As a refugee of Laos, Cho Venevongsa faced an uphill battle opening Wasabi, his first sushi restaurant, in 1999. Sushi purists would either berate his food or avoid his restaurant altogether, despite Cho’s years of experience of working in a sushi restaurant. And while Cho had gained a deep understanding of the firmly-rooted traditions and techniques of making sushi, western palettes were still skeptical of the Japanese staple.
When Cho first opened Wasabi in Winnipeg’s iconic Osborne Village, it was one of four sushi restaurants in the city, which made sourcing things like traditional wooden sushi plates especially difficult. Not one to be discouraged, Cho enlisted the help of his family and made all of the wooden plates used at Wasabi by hand. From there, a culinary empire was built brick-by-brick, eventually leading to two Wasabi restaurants, three Chosabi locations, and the opening of Cho Ichi Ramen, their latest restaurant venture, in 2018.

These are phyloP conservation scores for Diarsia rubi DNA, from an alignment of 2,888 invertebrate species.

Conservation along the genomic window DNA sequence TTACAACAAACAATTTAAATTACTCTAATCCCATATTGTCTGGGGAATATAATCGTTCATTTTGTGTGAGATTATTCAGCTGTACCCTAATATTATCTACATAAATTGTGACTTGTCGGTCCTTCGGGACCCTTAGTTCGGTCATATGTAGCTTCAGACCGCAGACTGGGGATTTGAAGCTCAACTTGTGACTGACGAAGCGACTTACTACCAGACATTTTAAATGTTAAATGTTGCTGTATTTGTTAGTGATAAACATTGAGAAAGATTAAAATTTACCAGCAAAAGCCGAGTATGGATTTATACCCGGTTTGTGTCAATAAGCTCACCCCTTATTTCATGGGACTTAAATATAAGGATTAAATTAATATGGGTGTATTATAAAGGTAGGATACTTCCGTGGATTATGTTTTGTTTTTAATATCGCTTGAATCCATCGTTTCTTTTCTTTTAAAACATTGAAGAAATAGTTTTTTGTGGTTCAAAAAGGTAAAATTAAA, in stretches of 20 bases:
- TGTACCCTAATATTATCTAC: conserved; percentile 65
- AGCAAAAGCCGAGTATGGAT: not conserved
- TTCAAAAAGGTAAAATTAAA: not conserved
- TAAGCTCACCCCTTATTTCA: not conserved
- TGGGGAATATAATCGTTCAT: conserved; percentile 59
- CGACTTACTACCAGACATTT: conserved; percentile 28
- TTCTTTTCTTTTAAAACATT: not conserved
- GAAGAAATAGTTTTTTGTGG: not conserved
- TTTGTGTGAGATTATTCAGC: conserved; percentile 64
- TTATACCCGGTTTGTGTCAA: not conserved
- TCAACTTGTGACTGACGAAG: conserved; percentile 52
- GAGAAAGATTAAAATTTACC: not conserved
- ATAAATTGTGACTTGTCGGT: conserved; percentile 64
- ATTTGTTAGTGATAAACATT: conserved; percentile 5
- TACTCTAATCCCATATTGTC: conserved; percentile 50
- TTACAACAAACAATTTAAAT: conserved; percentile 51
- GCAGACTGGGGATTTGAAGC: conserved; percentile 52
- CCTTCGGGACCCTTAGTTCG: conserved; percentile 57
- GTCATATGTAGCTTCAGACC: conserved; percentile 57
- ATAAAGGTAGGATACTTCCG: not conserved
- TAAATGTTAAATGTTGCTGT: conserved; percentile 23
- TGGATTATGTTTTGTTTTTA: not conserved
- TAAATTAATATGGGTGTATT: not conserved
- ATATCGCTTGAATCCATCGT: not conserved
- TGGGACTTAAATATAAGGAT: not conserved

Over the last 20 years, Cho and his wife Tracy have found consistent success through a commitment to using the finest quality ingredients, a desire to learn and innovate, and an unrelenting passion for traditional cooking techniques.